Was a little surprised to have rain falling for an early walk around the villa patch but it didn't last very long. The first part of the walk seemed to be quiet with fewer migrants than recent days. Just past the taverna we flushed a cuckoo from the coast path and then there appeared to be a movement of hirundines with barn and red rumped swallows, house and sand martin and a few swifts. The highlight was a female pallid harrier over the fields but sadly it didn't hang about.
19 glossy ibis flying west offshore just as we got back.
Today's plan was to visit the Troodos mountains in search of the Cypriot races of jay and coal tit.
On arrival at the visitor centre carpark we were greeted by a female masked shrike and ticked off the Jay straight away. Although we knew it would be cooler at the higher altitude, going from 20 to 8 degrees was a bit of a shock. Fleece and gloves required.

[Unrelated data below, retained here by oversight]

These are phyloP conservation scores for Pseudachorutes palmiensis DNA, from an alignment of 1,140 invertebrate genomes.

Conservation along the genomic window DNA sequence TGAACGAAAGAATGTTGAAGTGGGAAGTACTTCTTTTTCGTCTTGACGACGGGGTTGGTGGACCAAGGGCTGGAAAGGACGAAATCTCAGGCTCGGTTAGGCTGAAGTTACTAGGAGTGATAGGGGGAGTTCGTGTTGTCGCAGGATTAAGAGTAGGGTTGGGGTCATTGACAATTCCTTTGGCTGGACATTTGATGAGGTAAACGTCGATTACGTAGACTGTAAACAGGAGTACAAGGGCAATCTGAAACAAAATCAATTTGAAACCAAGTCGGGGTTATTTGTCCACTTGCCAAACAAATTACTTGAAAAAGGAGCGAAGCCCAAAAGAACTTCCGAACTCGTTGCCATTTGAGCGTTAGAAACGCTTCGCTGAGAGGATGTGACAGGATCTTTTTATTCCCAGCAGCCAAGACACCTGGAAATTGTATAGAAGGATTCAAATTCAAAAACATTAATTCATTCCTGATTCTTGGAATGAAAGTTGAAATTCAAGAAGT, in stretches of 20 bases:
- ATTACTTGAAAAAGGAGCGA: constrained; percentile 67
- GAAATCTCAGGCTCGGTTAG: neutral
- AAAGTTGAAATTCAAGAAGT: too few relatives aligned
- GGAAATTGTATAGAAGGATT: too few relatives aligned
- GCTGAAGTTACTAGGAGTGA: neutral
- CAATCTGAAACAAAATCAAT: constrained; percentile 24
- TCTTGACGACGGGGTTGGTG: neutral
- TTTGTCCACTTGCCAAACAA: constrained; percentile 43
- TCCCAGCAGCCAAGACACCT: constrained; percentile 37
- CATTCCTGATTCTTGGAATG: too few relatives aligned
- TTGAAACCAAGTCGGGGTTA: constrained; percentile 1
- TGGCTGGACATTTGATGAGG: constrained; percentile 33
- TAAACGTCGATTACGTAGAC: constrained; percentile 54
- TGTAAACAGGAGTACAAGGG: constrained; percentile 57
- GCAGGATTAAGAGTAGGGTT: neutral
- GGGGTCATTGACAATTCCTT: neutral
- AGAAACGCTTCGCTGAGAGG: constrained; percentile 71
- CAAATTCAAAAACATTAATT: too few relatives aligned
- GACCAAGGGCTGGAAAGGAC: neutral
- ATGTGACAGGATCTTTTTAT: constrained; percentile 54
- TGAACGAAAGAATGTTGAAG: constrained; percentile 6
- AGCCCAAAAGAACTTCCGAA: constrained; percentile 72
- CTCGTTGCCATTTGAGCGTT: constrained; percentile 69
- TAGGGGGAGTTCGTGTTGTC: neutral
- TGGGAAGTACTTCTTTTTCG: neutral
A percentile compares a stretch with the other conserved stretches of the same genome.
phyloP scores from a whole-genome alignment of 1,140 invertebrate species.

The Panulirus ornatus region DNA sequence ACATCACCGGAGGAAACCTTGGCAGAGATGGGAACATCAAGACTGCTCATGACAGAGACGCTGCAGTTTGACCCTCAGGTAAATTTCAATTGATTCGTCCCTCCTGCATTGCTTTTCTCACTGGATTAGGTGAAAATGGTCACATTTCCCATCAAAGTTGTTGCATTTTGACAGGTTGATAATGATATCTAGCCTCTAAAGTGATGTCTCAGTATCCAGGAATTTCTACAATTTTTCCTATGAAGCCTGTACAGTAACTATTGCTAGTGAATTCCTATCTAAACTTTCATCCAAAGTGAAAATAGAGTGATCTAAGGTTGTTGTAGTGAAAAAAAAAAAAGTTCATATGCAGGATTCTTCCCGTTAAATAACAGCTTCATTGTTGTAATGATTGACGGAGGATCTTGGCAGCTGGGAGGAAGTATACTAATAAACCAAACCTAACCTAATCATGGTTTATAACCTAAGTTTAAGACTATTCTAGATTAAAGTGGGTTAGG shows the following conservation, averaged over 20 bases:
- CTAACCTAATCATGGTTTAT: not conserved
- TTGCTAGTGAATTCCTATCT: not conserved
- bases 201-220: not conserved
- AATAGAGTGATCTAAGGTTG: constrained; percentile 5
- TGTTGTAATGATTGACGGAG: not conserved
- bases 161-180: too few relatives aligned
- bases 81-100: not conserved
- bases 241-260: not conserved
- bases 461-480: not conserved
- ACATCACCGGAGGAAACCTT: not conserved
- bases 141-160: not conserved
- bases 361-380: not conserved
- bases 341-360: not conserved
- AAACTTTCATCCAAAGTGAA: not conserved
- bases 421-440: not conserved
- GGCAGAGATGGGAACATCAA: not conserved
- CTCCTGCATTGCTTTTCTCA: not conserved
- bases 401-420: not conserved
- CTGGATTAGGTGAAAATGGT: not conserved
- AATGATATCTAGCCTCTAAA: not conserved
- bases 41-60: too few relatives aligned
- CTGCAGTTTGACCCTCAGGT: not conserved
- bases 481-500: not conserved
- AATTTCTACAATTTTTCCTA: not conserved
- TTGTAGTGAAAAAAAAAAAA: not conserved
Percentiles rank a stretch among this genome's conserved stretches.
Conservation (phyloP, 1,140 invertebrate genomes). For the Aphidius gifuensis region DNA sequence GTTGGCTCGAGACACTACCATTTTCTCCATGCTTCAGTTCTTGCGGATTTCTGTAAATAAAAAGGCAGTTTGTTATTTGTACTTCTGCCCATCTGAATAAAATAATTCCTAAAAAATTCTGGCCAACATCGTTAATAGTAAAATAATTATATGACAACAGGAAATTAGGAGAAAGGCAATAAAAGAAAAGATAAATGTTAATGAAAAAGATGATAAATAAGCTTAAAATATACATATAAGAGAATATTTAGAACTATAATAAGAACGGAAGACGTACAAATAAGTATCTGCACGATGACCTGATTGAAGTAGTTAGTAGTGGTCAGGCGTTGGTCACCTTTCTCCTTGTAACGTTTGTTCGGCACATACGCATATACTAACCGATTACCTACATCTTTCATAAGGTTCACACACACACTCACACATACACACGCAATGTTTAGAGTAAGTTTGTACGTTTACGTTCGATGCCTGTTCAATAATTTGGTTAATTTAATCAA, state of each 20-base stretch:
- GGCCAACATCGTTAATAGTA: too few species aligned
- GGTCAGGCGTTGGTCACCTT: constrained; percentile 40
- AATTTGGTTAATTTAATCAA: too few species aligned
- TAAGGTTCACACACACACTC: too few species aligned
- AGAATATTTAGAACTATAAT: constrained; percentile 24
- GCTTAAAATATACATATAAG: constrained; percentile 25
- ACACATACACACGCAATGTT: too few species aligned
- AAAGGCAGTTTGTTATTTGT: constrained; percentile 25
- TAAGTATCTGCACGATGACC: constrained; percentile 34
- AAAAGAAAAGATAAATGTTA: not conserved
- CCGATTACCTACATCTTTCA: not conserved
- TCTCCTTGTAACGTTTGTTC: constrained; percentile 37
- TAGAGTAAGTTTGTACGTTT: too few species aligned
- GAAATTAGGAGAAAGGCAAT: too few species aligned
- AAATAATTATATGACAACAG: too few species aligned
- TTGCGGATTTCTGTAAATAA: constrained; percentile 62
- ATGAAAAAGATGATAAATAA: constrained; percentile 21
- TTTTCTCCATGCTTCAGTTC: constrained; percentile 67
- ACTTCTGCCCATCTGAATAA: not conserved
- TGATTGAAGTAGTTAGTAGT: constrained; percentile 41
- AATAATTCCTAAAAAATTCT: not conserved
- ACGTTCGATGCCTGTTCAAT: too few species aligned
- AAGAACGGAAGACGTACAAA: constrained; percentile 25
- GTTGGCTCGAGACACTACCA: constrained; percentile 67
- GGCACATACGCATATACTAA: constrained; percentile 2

A walk up the path into the forest quickly added the coal tit to the list. A particularly smart looking bird with its extensive black throat extends down onto the upper breast. The white head stripe seemed much reduced too.
Good views were had of short toed treecreeper, Cyprus wheatear and a male masked shrike. We also added wren, chaffinch and blackbird to the trip list. An unexpected surprise was a feeding family of crossbill.
Lunch stop didn't produce any birds but we did find some nice orchids. The power of social media identified them as giant orchid.
What I thought was going to be a random stop in the vineyards at a lower level on the way back turned into a bit of a surprise when I recognised the route. It turned out that I had visited the same place when out here with work a couple of years ago. We didn't get black headed bunting this time.
Final addition to the list was a group of beeeaters heading east over the villa late in the afternoon.
Trip list now on 92